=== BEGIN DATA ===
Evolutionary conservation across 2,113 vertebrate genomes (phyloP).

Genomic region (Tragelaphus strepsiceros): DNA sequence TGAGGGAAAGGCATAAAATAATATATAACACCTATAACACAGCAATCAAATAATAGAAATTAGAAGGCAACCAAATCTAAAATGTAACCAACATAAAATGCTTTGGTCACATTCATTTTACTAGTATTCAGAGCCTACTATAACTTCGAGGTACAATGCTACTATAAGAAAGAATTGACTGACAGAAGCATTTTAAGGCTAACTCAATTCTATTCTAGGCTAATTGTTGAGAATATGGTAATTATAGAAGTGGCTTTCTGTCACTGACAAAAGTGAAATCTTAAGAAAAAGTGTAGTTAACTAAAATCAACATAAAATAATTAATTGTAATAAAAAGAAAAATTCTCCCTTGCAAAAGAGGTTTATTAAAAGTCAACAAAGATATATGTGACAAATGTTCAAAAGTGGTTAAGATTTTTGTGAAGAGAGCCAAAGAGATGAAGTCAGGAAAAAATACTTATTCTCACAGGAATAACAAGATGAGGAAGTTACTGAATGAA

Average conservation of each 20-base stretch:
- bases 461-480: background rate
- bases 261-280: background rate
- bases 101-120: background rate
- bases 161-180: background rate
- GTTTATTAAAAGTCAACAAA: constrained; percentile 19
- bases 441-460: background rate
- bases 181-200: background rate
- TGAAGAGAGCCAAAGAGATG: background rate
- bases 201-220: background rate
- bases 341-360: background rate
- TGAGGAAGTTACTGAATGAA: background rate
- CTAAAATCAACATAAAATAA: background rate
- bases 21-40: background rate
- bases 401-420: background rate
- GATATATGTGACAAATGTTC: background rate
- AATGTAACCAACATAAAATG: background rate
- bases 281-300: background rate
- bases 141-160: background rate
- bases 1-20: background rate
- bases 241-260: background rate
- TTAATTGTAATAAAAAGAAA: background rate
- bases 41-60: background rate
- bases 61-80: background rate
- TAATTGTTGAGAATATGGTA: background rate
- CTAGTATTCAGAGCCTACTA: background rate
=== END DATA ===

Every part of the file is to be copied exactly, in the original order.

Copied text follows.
Evolutionary conservation across 2,113 vertebrate genomes (phyloP).

Genomic region (Tragelaphus strepsiceros): DNA sequence TGAGGGAAAGGCATAAAATAATATATAACACCTATAACACAGCAATCAAATAATAGAAATTAGAAGGCAACCAAATCTAAAATGTAACCAACATAAAATGCTTTGGTCACATTCATTTTACTAGTATTCAGAGCCTACTATAACTTCGAGGTACAATGCTACTATAAGAAAGAATTGACTGACAGAAGCATTTTAAGGCTAACTCAATTCTATTCTAGGCTAATTGTTGAGAATATGGTAATTATAGAAGTGGCTTTCTGTCACTGACAAAAGTGAAATCTTAAGAAAAAGTGTAGTTAACTAAAATCAACATAAAATAATTAATTGTAATAAAAAGAAAAATTCTCCCTTGCAAAAGAGGTTTATTAAAAGTCAACAAAGATATATGTGACAAATGTTCAAAAGTGGTTAAGATTTTTGTGAAGAGAGCCAAAGAGATGAAGTCAGGAAAAAATACTTATTCTCACAGGAATAACAAGATGAGGAAGTTACTGAATGAA

Average conservation of each 20-base stretch:
- bases 461-480: background rate
- bases 261-280: background rate
- bases 101-120: background rate
- bases 161-180: background rate
- GTTTATTAAAAGTCAACAAA: constrained; percentile 19
- bases 441-460: background rate
- bases 181-200: background rate
- TGAAGAGAGCCAAAGAGATG: background rate
- bases 201-220: background rate
- bases 341-360: background rate
- TGAGGAAGTTACTGAATGAA: background rate
- CTAAAATCAACATAAAATAA: background rate
- bases 21-40: background rate
- bases 401-420: background rate
- GATATATGTGACAAATGTTC: background rate
- AATGTAACCAACATAAAATG: background rate
- bases 281-300: background rate
- bases 141-160: background rate
- bases 1-20: background rate
- bases 241-260: background rate
- TTAATTGTAATAAAAAGAAA: background rate
- bases 41-60: background rate
- bases 61-80: background rate
- TAATTGTTGAGAATATGGTA: background rate
- CTAGTATTCAGAGCCTACTA: background rate